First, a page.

Back then things where different. We had that little kindergarten on the first floor close to the main gate of our building complex. There was always brillian t sunlight where the trees and flowers grow outside. When I first met Donald he was three going on four. His mother had tried to send him to other places to s tudy but nowhere they were able to control his temper because he screamed in a h igh pitched voice, coughed until he vomited, his body shaking violently, face da rk red and perspiring. Sometimes he ran around, panicking like a wild animal in confinement, surrounded by humans. So all the other kindergartens told his mot her to take him back. Donald was the same when he came to us but my wife earned his trust after patiently sitting with him for many hours every day. Gradually his crying became less. He became more and more interested in learning new thi ngs until of course he remembered he had forgotten to cry.
Although he was very different for the first two or three weeks, he was still ab le to learn. It took him less than a week to memorize two English words for eve ry single letter in the alphabet. When he wrote his math exercises, I explained everything in English and he was able to grasp the meaning learning English and math at the same time. After the first month Donald adapted to this new way of life quite easily. Still being a couple of months away from his fourth birthda y, he meticulously watched the clock every afternoon at 3:00 p.m., asking what t ime it was every minute. He knew exactly that he would go home at four o’clock . When his mother was late he felt betrayed and argued with everyone over“the broken promise.”?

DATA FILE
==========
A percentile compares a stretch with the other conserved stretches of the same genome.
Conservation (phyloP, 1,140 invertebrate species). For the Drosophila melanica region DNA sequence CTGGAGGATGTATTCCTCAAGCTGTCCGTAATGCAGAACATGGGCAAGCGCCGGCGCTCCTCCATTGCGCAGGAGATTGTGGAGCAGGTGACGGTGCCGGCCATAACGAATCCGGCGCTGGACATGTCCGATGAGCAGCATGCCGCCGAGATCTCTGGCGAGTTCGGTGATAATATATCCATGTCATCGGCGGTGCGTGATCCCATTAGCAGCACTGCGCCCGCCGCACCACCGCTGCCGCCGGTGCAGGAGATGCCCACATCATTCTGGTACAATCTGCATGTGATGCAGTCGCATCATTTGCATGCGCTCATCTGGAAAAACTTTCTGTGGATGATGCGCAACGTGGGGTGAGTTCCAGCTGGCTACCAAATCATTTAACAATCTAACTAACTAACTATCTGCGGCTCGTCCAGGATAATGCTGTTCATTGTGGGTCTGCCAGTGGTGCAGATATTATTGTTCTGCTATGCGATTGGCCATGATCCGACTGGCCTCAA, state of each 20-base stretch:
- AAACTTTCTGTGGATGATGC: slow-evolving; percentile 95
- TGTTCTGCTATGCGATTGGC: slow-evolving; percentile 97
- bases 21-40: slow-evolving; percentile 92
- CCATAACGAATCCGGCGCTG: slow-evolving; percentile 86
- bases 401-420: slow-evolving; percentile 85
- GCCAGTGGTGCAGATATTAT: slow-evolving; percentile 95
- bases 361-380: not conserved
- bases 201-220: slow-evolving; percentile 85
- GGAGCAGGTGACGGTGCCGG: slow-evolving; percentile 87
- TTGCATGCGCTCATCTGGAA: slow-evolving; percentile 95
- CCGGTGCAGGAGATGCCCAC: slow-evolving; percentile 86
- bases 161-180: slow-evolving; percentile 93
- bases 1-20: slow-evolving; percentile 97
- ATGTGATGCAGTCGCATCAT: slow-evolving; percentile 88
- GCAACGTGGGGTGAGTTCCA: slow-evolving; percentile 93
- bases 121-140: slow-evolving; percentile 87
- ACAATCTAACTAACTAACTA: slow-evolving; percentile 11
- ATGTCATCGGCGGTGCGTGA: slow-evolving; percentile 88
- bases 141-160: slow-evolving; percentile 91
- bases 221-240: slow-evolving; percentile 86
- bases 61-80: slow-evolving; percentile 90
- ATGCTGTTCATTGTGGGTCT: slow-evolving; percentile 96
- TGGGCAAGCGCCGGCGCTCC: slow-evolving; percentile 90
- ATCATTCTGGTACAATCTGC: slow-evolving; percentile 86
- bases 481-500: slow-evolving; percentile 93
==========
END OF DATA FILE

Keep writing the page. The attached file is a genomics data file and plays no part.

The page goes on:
Donald's consuming hobby was the English chat room on the Internet. Once in and having an ongoing conversation, one of the other parties asked him how old h e was.“I'm five years old”came the reply. Nobody believed him.“Get out of here, jerk, and don’t come back!”was the only reaction he got. Donald was quite sad about that. Should he have lied?
A nanny, Mrs. Wang had taken care of Donald until he was three. He loves everyt hing about her. Once he had a big fight with his daddy because he said he wante d to be a doctor and make a lot of money so he could take care of Mrs. Wang and her family. That was his position and he wouldn’t back down from it. Every night before sleep he reads one chapter of The Bible - in English! He told me he cries then, because he can't be with Mrs. Wang.
Donald is six now. I often tell him to write down what he did during the weeken d, or what his plans for the future are or any other subject. Though his grammar and spelling are far from perfect, it is no problem for him to make himself un derstood and write a complete report. Sometimes, when his classmates can't f ollow or don' t know an answer, Donald stands up, face dead serious, announci ng his famous“you are so stupid”. Of course at other times he's just a kid, pretending to be a great kung-fu fighter. And he loves to do chores, always ho ping there are some little things he can help the teacher with.